Speech by Ingrid van Engelshoven, Minister of Education, Culture and Science, at the presentation of the 2020 Johannes Vermeer Award to Rineke Dijkstra, 18 February 2021

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Dear guests, jury members, live stream viewers,
dear Rineke,

A few weeks ago, theatre maker Jan Beuving wrote a wonderful column about the power of art in these troubled times.
Art has been given so little space in theatres and museums over the past year, he wrote, but it has created so much space beyond those walls.
In our homes, our minds and our hearts.

I am therefore immensely proud to be here with you at this exceptional time for the presentation of the 2020 Johannes Vermeer Award.
Here in Felix Meritis - the “home of the inquiring mind”.
To emphasize, now more than ever, how vital art and culture are to our society.
How important it is to be curious, and to keep dreaming.
But of course, above all else, to celebrate the virtuosity and artistic achievements of Rineke Dijkstra.

Dear Rineke,

For many years, you and your work have embodied precisely what I see as the very essence of culture:
with every photograph and every video, you offer us a new perspective on what it means to be human.
People are not simple.
We cannot be reduced to one characteristic, one role or even one identity. Even though we sometimes act that way...
People are elusive.
We are infinitely layered and complex.
And it is that complexity, that humanity which you make tangible, Rineke, in your own unique way.

In doing so, you not only focus on the eyes and the face, but on “the whole body as the mirror of the soul”, as the jury report so aptly puts it.
You look at the people around you with boundless curiosity.
You show their complexity, their unease, but also their hope for what is yet to come, for what is still possible.

That is why your celebrated beach portraits have always stayed with me.
[Beach Portraits, 1992-1998]
With startling precision, you captured the open and hopeful expressions of those young people, but also their unease with their own bodies.

Your series of photographs of women who have just given birth is also a testament to your exceptional talent.
[New Mothers, 1994]
Their gaze and body language express a range of emotions; exhaustion, yet at the same time pride; uncertainty, yet at the same time determination.

The same can be said of your portraits of Portuguese matadors, shot just after the bullfight.
[Bullfighters, 1994-2000]
Their jackets are torn, their shirts stained with blood and earth.
Then you look at their faces, and see their fighting spirit, but also their uncertainty and doubt.

When you photograph people, Rineke, it’s as if you strip away an outer layer.
You summed this up beautifully when you said:
“A photograph only comes to life when things happen in it that you can’t quite put your finger on.
You have to create a situation where there is room for chance.”
The remarkable thing about your way of working is how you seek to create this space for chance through meticulous preparation.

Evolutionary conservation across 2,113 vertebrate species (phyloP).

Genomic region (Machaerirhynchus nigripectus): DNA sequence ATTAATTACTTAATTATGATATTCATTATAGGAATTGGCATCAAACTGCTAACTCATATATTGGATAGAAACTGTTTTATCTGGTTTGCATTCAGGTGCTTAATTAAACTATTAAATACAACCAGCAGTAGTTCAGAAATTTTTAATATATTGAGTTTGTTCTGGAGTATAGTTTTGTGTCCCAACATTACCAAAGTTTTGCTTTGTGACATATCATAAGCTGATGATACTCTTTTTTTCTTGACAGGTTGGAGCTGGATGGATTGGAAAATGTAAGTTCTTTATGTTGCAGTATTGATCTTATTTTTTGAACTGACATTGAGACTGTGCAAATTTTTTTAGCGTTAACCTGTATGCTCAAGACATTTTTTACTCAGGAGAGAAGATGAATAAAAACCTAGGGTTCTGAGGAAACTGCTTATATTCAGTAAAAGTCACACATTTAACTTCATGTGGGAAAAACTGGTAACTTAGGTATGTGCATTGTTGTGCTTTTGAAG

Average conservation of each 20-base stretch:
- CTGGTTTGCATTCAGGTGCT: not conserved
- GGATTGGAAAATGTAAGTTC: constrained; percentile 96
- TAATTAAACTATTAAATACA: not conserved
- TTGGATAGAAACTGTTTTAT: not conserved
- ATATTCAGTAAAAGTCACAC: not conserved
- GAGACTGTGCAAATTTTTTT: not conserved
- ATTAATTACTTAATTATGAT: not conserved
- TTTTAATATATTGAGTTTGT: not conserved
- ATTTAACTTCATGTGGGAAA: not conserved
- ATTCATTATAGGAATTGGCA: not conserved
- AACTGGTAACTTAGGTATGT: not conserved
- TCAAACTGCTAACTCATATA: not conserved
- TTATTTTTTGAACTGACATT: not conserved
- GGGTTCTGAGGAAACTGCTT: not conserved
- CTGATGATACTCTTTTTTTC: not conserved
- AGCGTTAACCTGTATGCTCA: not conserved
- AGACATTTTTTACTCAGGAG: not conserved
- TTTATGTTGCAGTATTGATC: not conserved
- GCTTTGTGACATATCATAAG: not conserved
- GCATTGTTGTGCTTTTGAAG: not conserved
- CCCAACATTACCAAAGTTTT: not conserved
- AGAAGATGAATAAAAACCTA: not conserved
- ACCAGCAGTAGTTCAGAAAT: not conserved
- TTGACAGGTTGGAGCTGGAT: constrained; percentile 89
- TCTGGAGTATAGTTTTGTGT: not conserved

Take your recent work Night Watching, for example, a video installation that shows groups of people looking at and talking about The Night Watch.
[Night Watching, 2019]
At first glance it seems so simple: grab a camera and film people looking at The Night Watch.
But in your own inimitable style, this shoot was preceded by extensive preparation.
And it was this that created room for chance.

Room, for example, for the red-haired girl from the welding and metal work class at her local college.
Surrounded by her macho classmates, she suddenly turned out to know all about painting and the use of pigments in Rembrandt’s day.

And it’s because you take your time, Rineke, that these unguarded moments arise.
It has made you an international representative of Dutch art and photography.
You have deservedly won a string of major prizes, not least being the only Dutch photographer to receive the prestigious Hasselblad Award.
At the same time, and to your great credit, you remain modest and down-to-earth in the face of such fame.
You continue to work hard, and throughout your career, you have been determined to ensure that your art continues to have a place in public collections.
And although you spread your wings and embraced the world outside the Netherlands at an early stage, you remain in close contact with the people who matter to you, relationships that often go back many years.
The jury’s description of you as “the queen of Dutch portraiture” is therefore entirely fitting.

Dear Rineke,

I understand that besides working on a new project during lockdown these past few months, you have also thrown yourself into organizing your archive and playing Risk.
And now here we are, in Felix Meritis, surrounded by stately columns, and listening to the beautiful music of Lavinia Meijer.
And rightly so, because today you are the recipient of the Netherlands’ leading award for the arts.
An award that is so richly deserved.

It is therefore a very great honour for me to present you with the 2020 Johannes Vermeer Award.
Unfortunately, due to the pandemic restrictions, I don’t get to do that in person this year.
But I am pleased to say that your partner is more than willing to do the honours for me.
You will soon receive the jury report, a magnificent trophy, and of course the prize of 100,000 euros.
I hear you have another fascinating project in mind...
perhaps we can persuade you to give us a sneak preview in a moment?
For now, I wish you every success with the next exciting chapters in your career, and I trust that you will celebrate in style this evening.
May I invite you and your partner to step forward for the presentation?